Luck of Roaring Camp-Bret Harte

Bret Harte’s short stories really captured the realism of frontier life. His main characters relate to people in later western novels and supporting actors in movies. Among his most famous stories is Luck of Roaring Camp.The town was the usual collection of miners’ shacks, a grocery store, and saloons. Roaring Camp laid in a triangular valley, between two hills and a river. The inhabitants were all men, except for Cherokee Sal, who “serviced” the men as needed. These people in Roaring Camp were either fugitives, criminals, or prospectors. All were searching for gold and and often became reckless. Working all day and the frustration of finding nothing often causes this.

One evening Cherokee Sal was giving birth to a child. Stumpy, rumored to have two families elsewhere, helped deliver boy. Whether owing to the crudeness of the operation or some other reason, Cherokee Sal died a few hours later. Stumpy quite ingeniously used milk from a nursing donkey to feed the child. The men in Roaring Camp were saddened to lose Cherokee Sal and gave her the proper wake. Now they realized that they had a child on their hands. No one knew who the father was. Almost each miner suspected himself.

The prospectors, gamblers, and the store owners took turns babysitting each day. All of them regularly contributed money according to their means. No where did Harte state that there was an assessment on anyone. The townspeople began to import by carrier better
food and clothing for the baby and themselves. Some miners took the child to the diggings, left him in the shade, and checked on him at regular intervals. The men bathed and changed clothes often on a daily basis. Before that Harte stated they changed clothes like a snake shedding skin. They cleaned up their shacks to look much cleaner though still quite primitive. The General Store owner bought a carpet and a wider variety of dry goods.

While gambling and drinking continued, both greatly curtailed. This could have been out out of economic necessity. Supporting a child meant less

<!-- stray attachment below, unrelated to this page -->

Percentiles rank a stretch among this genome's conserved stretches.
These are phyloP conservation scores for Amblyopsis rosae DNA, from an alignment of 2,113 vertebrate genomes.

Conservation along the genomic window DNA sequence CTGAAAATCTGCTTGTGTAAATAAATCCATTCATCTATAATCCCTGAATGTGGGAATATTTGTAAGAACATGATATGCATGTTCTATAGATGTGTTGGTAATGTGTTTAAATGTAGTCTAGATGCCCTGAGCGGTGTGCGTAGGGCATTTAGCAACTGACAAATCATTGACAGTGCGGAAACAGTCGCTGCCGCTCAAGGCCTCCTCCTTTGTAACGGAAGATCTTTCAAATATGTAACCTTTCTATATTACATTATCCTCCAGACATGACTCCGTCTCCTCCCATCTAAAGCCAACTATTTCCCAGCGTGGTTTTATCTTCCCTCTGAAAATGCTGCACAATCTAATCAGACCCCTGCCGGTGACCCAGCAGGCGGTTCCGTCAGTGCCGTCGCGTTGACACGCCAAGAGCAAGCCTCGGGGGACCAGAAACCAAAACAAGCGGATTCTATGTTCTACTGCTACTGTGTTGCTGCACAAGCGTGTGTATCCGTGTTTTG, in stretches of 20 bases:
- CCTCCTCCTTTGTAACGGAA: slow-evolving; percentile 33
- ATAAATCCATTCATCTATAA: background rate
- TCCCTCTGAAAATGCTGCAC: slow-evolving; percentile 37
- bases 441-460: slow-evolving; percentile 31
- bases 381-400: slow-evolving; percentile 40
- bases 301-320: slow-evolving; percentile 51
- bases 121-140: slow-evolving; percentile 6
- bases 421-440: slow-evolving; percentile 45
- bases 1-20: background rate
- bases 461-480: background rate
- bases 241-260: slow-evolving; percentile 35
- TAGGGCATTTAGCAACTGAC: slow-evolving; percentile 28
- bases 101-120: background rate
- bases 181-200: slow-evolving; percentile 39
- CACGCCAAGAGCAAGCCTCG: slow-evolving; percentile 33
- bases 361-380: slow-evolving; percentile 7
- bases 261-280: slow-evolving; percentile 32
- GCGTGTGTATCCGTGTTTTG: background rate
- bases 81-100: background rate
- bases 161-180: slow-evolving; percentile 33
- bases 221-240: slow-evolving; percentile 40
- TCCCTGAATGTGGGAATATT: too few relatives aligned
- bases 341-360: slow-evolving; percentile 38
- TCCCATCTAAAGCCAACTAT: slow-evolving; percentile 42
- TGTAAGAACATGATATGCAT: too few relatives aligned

money for virtually everything else. I personally would like to think the men did not want to gamble and drink merely because a baby boy was there. Mr. John Oakhurst, a noted gambler, said that the baby was the luckiest thing that ever happened to Roaring Camp; hence the people named him Luck.The citizens of Roaring Camp made some plans to attract new people to their town. They wanted to build an economic base for the town beyond gold.

Many camps, as everyone knows, become Ghost Towns with no further veins or finding nothing at all. The men wanted to attract families hopefully to adopt Luck as full time parents. All of them loved the baby and Luck sure brought the town together. In spite of this, they recognized only full time parents could provide the best environment. At this time, Luck was not quite one year old. Then tragedy struck the Roaring Camp as a sleet and snow storm struck the town in November. Rivers swelled pulling away trees and miners shacks. Among these shacks was Kentuck’s whose turn it was to babysit Luck. People far downstream struggled to pull Kentuck out of the water. By the time they did, Kentuck was dying gasping for breath from drowning and badly injured by falling debris. Kentuck though was holding Luck who was already dead. As John Steinbeck said in his later novel whether through the economic system, acts of nature, or the cruelty of men to each other, the best laid plans Of Mice and Men are often never realized. Kentuck might have saved himself by quickly leaving the shack but chose to remain with the baby.

What this short story shows is the responsibility we all have for Child Heath and Protection. At the risk of being repetitious, children’s issues are like two concentric circles. In that outer area we all are generic parents and every child is ours. The inner circle is strictly for real parents, their children, teachers, and any other professional help.